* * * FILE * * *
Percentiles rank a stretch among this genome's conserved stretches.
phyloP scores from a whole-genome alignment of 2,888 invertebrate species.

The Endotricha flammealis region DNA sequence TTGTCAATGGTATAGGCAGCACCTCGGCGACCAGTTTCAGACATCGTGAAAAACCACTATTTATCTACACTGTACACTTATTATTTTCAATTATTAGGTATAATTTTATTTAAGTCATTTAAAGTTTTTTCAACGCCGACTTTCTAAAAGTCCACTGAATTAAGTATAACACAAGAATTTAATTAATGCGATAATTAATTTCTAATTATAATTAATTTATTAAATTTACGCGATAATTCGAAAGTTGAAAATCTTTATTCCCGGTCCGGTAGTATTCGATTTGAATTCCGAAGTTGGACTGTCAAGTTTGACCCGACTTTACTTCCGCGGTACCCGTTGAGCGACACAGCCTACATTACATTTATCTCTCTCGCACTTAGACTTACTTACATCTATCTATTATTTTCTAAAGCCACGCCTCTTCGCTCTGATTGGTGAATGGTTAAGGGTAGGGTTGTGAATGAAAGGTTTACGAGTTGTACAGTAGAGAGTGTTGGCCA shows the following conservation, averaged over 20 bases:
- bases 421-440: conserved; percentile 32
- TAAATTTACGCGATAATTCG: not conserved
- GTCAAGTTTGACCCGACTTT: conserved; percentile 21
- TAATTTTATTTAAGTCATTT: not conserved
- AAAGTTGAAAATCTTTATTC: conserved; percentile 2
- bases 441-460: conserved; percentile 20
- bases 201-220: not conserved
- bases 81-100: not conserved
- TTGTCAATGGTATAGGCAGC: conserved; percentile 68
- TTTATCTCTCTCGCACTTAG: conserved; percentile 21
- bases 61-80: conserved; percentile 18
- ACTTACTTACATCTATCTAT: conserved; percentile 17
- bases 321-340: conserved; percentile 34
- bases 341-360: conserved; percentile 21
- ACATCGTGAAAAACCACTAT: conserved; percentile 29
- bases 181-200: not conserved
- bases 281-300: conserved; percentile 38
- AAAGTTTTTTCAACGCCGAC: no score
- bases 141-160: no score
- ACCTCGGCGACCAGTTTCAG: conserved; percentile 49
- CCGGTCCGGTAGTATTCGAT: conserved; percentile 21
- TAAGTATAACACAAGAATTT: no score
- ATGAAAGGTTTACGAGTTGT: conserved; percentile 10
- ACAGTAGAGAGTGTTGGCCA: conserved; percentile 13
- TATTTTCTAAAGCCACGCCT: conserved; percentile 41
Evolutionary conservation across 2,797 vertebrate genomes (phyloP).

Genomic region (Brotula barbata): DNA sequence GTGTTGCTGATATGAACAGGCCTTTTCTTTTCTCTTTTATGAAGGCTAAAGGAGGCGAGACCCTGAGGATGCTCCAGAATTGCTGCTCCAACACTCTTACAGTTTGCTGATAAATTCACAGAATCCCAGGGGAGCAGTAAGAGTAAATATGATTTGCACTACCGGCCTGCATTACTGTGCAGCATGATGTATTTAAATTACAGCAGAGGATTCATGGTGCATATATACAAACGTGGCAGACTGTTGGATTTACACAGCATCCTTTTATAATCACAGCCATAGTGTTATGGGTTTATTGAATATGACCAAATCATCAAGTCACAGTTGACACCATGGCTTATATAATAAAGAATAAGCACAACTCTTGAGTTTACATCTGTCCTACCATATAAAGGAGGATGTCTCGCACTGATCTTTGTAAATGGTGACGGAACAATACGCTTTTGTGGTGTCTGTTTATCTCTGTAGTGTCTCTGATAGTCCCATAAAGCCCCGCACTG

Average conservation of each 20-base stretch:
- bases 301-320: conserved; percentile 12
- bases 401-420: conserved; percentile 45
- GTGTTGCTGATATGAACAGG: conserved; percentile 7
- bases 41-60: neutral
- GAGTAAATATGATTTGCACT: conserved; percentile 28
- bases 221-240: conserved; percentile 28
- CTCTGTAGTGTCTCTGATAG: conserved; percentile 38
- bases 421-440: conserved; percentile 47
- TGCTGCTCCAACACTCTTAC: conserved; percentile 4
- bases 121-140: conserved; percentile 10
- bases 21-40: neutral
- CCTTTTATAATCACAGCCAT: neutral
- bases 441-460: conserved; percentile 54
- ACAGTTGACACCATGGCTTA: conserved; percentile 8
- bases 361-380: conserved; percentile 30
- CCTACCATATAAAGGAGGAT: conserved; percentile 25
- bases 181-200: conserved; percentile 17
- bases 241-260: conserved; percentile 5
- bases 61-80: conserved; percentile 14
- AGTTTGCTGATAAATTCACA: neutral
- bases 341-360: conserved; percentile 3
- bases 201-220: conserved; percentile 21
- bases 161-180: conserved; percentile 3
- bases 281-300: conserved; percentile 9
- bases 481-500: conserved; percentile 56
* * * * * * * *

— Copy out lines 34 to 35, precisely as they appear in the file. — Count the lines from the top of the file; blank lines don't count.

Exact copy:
- GTGTTGCTGATATGAACAGG: conserved; percentile 7
- bases 41-60: neutral